Revitalized Northwestern heads to the Bank

Northwestern has beaten Penn State and Wisconsin in its past two games.

Jack Satzinger

Gophers fans are still buzzing about the program’s victory at Michigan last month. After all, Minnesota’s first time defeating the Wolverines since 2005 deserved some celebration.

This week’s opponent, Northwestern, did something more remarkable last weekend while the Gophers were on their couches watching a bizarre day of college football unfold.

Eleven of the nation’s 25 ranked teams lost, including Northwestern’s opponent — then-No. 17 Wisconsin.

“Wisconsin’s always a great team, so it was cool to watch them take down Wisconsin,” senior offensive lineman Tommy Olson said.

The Gophers (4-1, 1-0 Big Ten) haven’t defeated the Badgers since 2003 and now face the Wildcats, who did it less than seven days ago and sit atop the Big Ten West standings after an 0-2 start to the season.

It’s hard to find a main catalyst for the Wildcats’ turnaround.

Maybe the teams Northwestern (3-2, 2-0 Big Ten) lost to — California and Northern Illinois — are better than analysts once thought. After winning just one game last season, California has scored more points per game against Power Five opponents than anyone else this year with 48.8, according to College Football Matrix.

That loss doesn’t look so bad for the Wildcats anymore.

And even after losing Jordan Lynch, a Heisman Trophy finalist last season, Northern Illinois has won every game it has played this year, save a matchup with SEC powerhouse Arkansas.

Maybe the Wildcats weren’t tough enough early on. Head coach Pat Fitzgerald made his players practice in the rain after its slow start, telling reporters last month that their lack of toughness was an “embarrassment.”

Or maybe they just struggled to adapt after star running back Venric Mark transferred and leading receiver Christian Jones suffered a season-ending knee injury in fall camp.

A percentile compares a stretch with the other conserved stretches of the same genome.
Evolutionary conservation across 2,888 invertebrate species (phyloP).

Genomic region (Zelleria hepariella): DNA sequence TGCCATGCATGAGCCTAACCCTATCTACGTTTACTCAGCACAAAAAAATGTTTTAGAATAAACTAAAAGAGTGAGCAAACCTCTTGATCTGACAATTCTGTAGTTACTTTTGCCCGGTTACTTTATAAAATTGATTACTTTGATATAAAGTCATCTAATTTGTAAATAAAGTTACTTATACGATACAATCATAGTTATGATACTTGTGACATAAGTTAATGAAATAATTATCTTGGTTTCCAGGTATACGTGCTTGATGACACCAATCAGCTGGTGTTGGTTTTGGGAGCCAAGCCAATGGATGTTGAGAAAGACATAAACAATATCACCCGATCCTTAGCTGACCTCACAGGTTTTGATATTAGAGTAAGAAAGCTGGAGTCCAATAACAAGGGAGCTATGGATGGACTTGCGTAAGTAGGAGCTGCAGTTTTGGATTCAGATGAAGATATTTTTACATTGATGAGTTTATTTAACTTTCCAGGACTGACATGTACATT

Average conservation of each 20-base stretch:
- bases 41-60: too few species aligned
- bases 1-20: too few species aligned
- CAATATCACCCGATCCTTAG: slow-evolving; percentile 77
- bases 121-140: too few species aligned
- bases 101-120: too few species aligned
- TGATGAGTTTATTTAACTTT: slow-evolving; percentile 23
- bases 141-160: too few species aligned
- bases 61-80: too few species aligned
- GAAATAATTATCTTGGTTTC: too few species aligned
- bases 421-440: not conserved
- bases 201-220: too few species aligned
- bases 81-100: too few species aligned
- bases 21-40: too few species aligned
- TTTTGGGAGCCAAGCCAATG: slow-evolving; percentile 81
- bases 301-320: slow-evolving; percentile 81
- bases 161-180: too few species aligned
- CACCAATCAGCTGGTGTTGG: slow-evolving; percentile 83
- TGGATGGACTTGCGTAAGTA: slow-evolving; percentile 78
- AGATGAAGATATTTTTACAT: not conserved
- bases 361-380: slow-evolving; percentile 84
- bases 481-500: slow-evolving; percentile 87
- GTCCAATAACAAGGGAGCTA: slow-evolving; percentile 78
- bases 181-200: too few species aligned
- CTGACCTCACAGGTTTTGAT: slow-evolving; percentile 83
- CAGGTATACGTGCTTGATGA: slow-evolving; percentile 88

“I think teams sometimes early in the year for whatever reason — timing, continuity, injuries, things of that nature — sometimes you get off to a slow start until everybody comes together,” Gophers head coach Jerry Kill said. “I think the key is that you keep improving each week.”

For whatever reason, Northwestern isn’t the same team it was five weeks ago.

In its victory at Penn State, the Wildcats defense limited star quarterback Christian Hackenberg to a completion percentage below 50 percent. On top of that, Northwestern allowed only 50 rushing yards and the Nittany Lions registered just six points.

And Northwestern held Wisconsin’s offense, which may have the best running back in the country in Melvin Gordon, to just 14 points.

Gophers offensive coordinator Matt Limegrover gave Fitzgerald credit for developing Northwestern’s tough defense.

“They don’t make a lot of mistakes. I was a [graduate assistant] in ’95, ’96, when Pat Fitzgerald was a linebacker there. He’s probably one of the smartest defensive players I’ve ever been around,” Limegrover said.

Redshirt sophomore tight end Maxx Williams said Minnesota’s offense “just kind of clicked” at Michigan, finding its usual success on the ground but also getting production through the air with 167 passing yards.

 While the Gophers are rested and coming off a big victory, the Wildcats are peaking — morphing what once looked like an easy conference victory for Minnesota into a battle between the Big Ten West Division’s leaders.